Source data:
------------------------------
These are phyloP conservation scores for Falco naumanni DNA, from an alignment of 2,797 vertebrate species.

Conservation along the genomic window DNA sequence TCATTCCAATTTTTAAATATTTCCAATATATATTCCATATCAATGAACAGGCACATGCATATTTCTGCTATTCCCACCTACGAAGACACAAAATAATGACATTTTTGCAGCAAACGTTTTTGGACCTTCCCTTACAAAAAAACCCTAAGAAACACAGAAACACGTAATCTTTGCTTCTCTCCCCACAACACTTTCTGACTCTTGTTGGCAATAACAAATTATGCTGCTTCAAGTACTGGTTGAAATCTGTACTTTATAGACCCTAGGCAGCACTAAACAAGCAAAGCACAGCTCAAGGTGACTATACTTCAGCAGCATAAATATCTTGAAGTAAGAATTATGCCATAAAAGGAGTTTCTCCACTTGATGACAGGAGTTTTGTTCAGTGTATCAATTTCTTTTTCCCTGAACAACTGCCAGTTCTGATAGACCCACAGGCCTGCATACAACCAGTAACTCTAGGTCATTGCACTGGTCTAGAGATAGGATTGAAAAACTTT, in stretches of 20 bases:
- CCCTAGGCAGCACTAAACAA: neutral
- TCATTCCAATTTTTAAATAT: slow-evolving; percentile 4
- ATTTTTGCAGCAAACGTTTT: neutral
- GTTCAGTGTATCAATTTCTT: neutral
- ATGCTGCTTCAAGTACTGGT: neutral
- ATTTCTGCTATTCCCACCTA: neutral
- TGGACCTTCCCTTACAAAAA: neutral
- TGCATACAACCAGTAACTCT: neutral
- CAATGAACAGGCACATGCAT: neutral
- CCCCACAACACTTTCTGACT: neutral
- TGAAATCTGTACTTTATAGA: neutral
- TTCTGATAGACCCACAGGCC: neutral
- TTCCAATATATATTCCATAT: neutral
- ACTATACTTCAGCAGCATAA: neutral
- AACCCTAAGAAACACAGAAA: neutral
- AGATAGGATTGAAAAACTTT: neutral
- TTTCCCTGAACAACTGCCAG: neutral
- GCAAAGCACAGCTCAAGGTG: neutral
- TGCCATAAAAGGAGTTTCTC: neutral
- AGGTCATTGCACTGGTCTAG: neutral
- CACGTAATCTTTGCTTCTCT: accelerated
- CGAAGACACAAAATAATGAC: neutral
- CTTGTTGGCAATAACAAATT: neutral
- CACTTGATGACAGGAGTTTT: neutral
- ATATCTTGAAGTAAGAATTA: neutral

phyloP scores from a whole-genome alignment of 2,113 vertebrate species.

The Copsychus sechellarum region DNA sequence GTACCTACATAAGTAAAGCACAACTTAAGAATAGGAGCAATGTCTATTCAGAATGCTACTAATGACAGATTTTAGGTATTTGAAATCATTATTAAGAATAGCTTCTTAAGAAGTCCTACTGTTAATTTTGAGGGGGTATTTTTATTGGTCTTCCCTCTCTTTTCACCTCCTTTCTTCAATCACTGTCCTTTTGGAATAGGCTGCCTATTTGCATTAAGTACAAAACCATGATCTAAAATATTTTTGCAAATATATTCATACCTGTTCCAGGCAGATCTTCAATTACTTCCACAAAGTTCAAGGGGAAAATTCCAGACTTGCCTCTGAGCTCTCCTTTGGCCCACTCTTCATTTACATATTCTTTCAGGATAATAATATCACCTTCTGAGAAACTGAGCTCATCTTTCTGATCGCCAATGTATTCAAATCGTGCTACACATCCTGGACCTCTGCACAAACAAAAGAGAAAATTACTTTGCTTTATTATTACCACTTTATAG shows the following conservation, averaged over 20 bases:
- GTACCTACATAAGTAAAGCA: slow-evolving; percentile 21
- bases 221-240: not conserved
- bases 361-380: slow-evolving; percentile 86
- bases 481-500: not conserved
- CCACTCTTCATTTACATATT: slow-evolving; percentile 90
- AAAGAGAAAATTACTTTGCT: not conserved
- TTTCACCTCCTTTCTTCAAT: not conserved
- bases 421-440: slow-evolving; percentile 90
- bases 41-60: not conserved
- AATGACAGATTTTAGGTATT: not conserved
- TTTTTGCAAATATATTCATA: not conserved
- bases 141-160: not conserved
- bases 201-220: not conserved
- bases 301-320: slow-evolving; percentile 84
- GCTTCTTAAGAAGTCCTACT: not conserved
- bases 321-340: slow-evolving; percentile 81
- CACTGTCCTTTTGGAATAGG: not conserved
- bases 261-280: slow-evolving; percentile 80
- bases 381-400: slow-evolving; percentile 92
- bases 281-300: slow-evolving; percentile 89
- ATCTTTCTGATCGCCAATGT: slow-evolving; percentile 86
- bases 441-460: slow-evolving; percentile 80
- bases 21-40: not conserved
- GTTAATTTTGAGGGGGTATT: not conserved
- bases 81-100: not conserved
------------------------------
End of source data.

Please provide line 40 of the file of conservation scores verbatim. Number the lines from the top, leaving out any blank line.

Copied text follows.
- TTTTTGCAAATATATTCATA: not conserved